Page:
On September 23, 2020, the U.S. Food and Drug Administration (FDA) published a new proposed rule amending 21 C.F.R. §§ 201.128 and 801.4 — the regulations defining “intended use.” Although the proposed codified language removes the “knowledge only” prong from the definition — a helpful development from industry’s perspective—it also adds a potentially limiting proviso and a new provision that would allow FDA to regulate a product based on its “design or composition.” The proposal represents the latest development in a long-running proceeding in which FDA has both recognized the importance of clarity in these critical provisions1 and created confusion within industry regarding the scope of government’s medical product jurisdiction and enforcement authorities.2 The 30-day deadline for comments, while appealing from the standpoint of quickly finalizing the rule, also presents a challenging calculus for stakeholders in the current political climate.
Intended use determines whether an article is properly regulated by FDA as a drug or medical device and whether a “new use” has been created for which adequate directions are required in labeling under the misbranding provisions of the Federal Food, Drug, and Cosmetic Act (FDCA). The scope of the intended use definition is of critical importance to drug and medical device developers as well as to consumer technology companies interested in assuring that their products remain outside the scope of FDA’s comprehensive regulatory authority. Disputes over the scope of the intended use regulation date back to the provision’s original promulgation and most recently have been the subject of industry petitions requesting targeted amendments. In September 2015, FDA published a proposed rule in response to those petitions, but in 2017 controversy erupted with publication of the corresponding final rule, which took a different tack and was later stayed by FDA in response to industry pressure.
Under this latest proposal, the intended use regulations would be amended in two key respects. First, FDA is proposing to delete the last sentence of each regulation and to add language “to clarify that a firm’s knowledge that healthcare providers are prescribing or using its approved or cleared medical product for an unapproved use would not, by itself, automatically trigger” misbranding liability. Second, FDA is proposing to add a clause to the regulations to provide that intended use “may be shown by” not only promotional claims (“expressions,” using the language of the regulations) but also by “the design or composition of the article."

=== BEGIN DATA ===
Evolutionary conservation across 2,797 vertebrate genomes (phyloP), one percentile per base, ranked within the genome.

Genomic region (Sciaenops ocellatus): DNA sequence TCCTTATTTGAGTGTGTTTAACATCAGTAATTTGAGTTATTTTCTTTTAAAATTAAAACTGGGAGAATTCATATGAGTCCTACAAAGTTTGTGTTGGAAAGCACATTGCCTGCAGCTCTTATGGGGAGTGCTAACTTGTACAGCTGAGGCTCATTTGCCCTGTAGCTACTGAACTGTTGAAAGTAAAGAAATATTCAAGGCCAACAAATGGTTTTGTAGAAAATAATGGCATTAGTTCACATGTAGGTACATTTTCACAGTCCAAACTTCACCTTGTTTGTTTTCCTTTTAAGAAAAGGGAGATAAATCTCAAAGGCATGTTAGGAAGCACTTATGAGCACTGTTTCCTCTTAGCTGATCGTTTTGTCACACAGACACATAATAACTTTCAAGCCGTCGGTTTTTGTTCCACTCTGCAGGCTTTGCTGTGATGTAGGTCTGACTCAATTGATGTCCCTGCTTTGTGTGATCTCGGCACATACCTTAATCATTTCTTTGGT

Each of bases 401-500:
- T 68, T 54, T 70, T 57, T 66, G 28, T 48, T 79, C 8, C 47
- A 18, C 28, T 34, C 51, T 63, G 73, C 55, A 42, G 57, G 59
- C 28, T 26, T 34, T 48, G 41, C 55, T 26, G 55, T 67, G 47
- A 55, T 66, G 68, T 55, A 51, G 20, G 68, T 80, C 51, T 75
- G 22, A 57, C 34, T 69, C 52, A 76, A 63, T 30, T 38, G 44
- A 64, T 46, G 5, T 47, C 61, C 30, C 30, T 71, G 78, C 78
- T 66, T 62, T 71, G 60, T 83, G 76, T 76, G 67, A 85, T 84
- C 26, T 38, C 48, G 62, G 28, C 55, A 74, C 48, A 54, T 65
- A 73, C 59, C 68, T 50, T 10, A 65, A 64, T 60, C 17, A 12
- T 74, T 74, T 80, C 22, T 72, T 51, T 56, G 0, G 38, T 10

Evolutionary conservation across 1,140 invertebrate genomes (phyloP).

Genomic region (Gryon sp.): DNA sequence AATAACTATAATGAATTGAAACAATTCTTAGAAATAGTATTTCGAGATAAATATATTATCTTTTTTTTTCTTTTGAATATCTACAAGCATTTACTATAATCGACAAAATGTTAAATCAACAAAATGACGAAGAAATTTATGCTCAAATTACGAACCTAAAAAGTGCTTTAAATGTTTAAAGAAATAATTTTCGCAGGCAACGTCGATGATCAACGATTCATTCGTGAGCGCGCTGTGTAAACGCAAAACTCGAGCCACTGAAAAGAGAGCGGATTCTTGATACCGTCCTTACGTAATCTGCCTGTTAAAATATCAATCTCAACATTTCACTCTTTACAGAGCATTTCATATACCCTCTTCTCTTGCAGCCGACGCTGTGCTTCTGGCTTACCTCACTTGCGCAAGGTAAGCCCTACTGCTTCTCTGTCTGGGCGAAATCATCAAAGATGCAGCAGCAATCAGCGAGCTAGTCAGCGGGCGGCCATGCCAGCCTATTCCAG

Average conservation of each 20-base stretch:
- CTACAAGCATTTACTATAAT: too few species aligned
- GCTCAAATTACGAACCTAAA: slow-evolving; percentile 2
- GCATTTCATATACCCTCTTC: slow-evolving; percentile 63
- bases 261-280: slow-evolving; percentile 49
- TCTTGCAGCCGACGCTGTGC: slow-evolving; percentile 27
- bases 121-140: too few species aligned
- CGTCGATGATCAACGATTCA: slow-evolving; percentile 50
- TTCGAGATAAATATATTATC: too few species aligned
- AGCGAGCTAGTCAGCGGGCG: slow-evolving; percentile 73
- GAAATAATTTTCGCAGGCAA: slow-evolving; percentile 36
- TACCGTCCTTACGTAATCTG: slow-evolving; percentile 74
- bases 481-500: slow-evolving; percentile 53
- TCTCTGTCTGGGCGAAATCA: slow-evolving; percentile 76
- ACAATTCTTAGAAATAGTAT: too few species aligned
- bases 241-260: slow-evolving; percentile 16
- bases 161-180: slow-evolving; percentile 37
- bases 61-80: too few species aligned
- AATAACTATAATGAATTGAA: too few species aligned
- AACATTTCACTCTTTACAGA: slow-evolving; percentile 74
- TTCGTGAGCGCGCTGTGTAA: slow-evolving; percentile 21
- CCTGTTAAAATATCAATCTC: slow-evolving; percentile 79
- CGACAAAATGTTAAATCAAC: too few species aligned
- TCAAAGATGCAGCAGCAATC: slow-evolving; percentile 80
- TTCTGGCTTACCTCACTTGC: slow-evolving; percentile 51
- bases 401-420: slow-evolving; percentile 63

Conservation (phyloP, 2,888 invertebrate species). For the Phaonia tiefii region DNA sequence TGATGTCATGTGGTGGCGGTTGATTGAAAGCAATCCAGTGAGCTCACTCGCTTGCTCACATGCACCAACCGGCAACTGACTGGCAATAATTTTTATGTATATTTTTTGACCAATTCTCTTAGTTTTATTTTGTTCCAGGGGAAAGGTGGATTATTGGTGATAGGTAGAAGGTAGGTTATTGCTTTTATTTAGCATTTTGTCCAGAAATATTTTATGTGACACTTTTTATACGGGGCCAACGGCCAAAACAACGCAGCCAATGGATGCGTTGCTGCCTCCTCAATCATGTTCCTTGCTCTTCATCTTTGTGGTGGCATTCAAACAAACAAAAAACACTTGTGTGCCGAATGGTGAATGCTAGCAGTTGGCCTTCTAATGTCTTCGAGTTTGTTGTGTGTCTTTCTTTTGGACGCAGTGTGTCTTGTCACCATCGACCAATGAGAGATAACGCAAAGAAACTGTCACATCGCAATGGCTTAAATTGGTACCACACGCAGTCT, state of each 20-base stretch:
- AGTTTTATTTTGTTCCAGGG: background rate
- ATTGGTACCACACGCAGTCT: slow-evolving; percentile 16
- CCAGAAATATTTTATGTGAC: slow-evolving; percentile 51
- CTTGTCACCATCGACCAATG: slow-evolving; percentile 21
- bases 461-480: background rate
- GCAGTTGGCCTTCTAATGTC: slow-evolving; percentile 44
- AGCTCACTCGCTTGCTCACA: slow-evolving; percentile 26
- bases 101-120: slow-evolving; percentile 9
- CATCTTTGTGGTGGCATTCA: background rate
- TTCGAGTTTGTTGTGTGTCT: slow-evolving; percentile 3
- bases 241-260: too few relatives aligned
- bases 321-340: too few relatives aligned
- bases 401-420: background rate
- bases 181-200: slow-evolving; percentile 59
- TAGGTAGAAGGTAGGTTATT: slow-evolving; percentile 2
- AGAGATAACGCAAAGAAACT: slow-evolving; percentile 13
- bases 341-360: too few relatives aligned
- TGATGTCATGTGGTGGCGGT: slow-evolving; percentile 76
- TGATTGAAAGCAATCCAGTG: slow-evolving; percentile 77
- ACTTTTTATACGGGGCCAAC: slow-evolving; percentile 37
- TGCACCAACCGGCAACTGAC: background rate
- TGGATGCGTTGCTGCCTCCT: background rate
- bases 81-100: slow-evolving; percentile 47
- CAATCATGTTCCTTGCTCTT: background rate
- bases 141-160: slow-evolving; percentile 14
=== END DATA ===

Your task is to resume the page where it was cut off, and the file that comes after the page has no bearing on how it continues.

The proposed rule is accompanied by the customary explanatory preamble, Section III of which sets forth FDA’s analysis of the case law on intended use. As in prior rulemakings and other proceedings, here FDA asserts a broad interpretation of intended use in which the agency is entitled to regard any source of evidence, subject only to a relevancy test. (Of note, the even more capacious “totality” standard that was included in the 2017 final rule has been removed from the proposed codified text.) FDA contends that “any claim or statement made by or on behalf of a firm that explicitly or implicitly promotes a product for a particular use may be taken into account” but then goes beyond this traditional, claims-based view. FDA states that the claims-based approach would “create a loophole for firms that would enable them to evade FDA oversight” and “open the door to the marketing of products that are unapproved for any medical use ....” As in the 2017 final rule preamble, FDA explains that a more expansive interpretation of intended use is necessary to enable the agency to “pursue firms that attempt to evade FDA medical product regulation by avoiding making express claims about their products.”
Section V of the preamble discusses two categories of intended use “evidence.” The first category involves evidence that FDA asserts is relevant to intended use. The second includes “examples of evidence that, standing alone, are not determinative of intended use” — such as a manufacturer’s mere knowledge of off-label use of a lawfully marketed drug or medical device. Thus, the preamble explains, if a manufacturer collects product sales and distribution data and “notes that one of its products, approved for use only in adults, is being ordered by and distributed to many medical practices that treat exclusively pediatric populations,” then the company’s knowledge of the pediatric use would not be regarded as an intended use for which the manufacturer is accountable.3
Issues Raised by the Proposed Rule
FDA’s proposed rule in key respects grants the relief requested by industry in prior submissions. It strikes the final sentence from the regulatory definitions to address the practical and doctrinal problems presented by the knowledge prong and includes helpful preamble language responding to industry requests for affirmation that knowledge of off-label use combined with dissemination of information about new uses in accordance with applicable FDA guidance would not be treated as evidence of a new intended use. In other respects, however, the proposed rule and the preamble present challenging issues, ranging from constitutional questions to questions of statutory authority. The proposal also presents practical challenges to manufacturers because of the continued lack of clarity provided by FDA’s approach.
First Amendment/Due Process
FDA asserts that the rule, “if finalized, would be consistent with the First Amendment.” The preamble explains that the rule “describes evidence that may be relevant” to intended use without dictating that any particular evidence “will be determinative ... in an individual case.” In an accompanying footnote, FDA states that “[b]ecause ‘intended use’ is only one element of an alleged violation of the FD&C Act, this rule does not itself implicate the First Amendment and does not attempt to resolve all First Amendment arguments that might be made by a firm in defending against an enforcement action ....” FDA also addresses the First Amendment concerns presented by the proposed rule by pointing to “various guidance documents” that identify types of communications that “ordinarily would not, on their own, establish” intended use.